‘The Waste Land is a miraculous mediator between the hermetic and the demotic. It is, curiously when one considers the polyglot learning it carries, essentially a popular poem, outgoing rather than ingrown, closer to Shakespeare than to Donne. It was Pound who said that music decays when it moves too far away from the dance, and poetry decays when it neglects to sing. The Waste Land sticks in one’s mind like a diverse recital performed by a voice of immense variety but essentially a single organ: it sings and goes on singing.’ Anthony Burgess
Burgess’s 1978 setting of TS Eliot’s poem is one of his finest chamber works. Its many musical styles and techniques complement the fragmentary and allusive Eliot text. Quotations from Stravinsky and Wagner in particular, as well as from popular songs of the 1910s and the First World War, are woven into an original and ambitious 35-minute work for six players: flute, oboe, cello, piano, soprano and narrator.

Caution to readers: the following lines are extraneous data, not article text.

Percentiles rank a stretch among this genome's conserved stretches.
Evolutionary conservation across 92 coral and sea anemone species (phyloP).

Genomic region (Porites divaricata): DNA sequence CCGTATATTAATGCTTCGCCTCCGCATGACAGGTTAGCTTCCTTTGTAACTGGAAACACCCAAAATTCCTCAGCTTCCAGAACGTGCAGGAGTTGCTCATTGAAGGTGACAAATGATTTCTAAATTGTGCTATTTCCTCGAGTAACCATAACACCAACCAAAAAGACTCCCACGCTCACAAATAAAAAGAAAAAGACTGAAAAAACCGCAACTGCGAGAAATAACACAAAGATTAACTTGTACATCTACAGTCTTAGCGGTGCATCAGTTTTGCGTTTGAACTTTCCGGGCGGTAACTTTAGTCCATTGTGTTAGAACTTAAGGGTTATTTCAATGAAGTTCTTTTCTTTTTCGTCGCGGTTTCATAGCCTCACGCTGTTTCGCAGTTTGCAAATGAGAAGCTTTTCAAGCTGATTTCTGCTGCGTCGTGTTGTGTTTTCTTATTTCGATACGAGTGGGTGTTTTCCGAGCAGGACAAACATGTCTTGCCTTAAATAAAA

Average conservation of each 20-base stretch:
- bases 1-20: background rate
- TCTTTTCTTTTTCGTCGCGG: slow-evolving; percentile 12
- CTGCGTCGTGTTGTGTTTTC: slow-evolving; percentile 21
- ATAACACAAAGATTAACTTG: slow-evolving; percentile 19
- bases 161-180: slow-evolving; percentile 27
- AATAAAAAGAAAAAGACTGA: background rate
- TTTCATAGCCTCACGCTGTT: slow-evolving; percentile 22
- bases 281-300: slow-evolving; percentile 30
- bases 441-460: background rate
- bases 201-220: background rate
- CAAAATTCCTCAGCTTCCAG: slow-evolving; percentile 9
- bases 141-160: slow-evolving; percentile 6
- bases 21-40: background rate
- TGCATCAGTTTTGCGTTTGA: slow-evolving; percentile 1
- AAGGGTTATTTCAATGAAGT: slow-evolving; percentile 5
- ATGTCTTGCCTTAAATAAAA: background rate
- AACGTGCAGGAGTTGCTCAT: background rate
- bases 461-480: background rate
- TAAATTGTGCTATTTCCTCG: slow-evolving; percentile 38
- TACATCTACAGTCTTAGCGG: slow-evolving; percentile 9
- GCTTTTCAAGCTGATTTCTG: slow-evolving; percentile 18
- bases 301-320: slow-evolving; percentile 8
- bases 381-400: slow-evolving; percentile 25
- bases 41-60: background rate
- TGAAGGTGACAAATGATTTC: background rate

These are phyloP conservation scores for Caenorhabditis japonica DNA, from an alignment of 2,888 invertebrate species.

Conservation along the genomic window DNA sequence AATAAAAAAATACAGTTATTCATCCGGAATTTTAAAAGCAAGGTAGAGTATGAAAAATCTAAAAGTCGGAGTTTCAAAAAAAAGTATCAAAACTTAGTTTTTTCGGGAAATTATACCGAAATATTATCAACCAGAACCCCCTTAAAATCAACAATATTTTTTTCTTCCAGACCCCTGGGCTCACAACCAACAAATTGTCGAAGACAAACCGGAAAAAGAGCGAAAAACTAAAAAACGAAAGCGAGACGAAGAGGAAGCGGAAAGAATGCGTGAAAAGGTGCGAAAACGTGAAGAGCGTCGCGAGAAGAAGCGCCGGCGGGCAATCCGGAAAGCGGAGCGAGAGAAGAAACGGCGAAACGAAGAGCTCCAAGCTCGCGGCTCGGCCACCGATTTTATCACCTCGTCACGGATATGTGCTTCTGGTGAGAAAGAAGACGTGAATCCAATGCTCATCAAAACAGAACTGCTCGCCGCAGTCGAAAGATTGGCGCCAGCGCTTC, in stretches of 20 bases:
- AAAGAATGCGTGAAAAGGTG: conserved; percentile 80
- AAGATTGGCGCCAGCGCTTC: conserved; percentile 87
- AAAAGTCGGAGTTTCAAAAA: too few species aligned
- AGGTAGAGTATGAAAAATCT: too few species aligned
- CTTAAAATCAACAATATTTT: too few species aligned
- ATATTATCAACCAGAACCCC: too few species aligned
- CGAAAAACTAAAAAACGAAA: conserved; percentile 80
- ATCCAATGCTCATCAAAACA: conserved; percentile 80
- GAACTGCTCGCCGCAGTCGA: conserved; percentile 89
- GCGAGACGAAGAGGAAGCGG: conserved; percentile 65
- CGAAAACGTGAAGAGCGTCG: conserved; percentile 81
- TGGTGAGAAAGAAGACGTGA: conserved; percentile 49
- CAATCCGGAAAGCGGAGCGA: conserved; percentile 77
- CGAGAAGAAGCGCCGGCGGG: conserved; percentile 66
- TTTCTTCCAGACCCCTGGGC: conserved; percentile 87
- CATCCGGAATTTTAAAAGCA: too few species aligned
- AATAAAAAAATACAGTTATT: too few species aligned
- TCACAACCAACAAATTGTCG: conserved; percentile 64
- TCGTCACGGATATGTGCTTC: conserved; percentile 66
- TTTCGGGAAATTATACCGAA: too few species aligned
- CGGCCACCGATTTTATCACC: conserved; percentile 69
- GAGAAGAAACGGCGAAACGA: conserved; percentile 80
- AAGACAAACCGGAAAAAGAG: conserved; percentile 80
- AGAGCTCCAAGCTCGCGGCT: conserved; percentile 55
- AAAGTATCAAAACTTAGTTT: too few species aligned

The ensemble Psappha gave the European premiere at the Burgess Foundation in February 2014, narrated by Jonathan Best and directed by Elaine Tyler-Hall. A further performance took place at the Charleston Festival in 2022, with music performed by the Britten Sinfonia and narration by Benedict Cumberbatch.
The score is in the collections at the Burgess Foundation in Manchester and can be viewed for research purposes by arrangement with our archivist.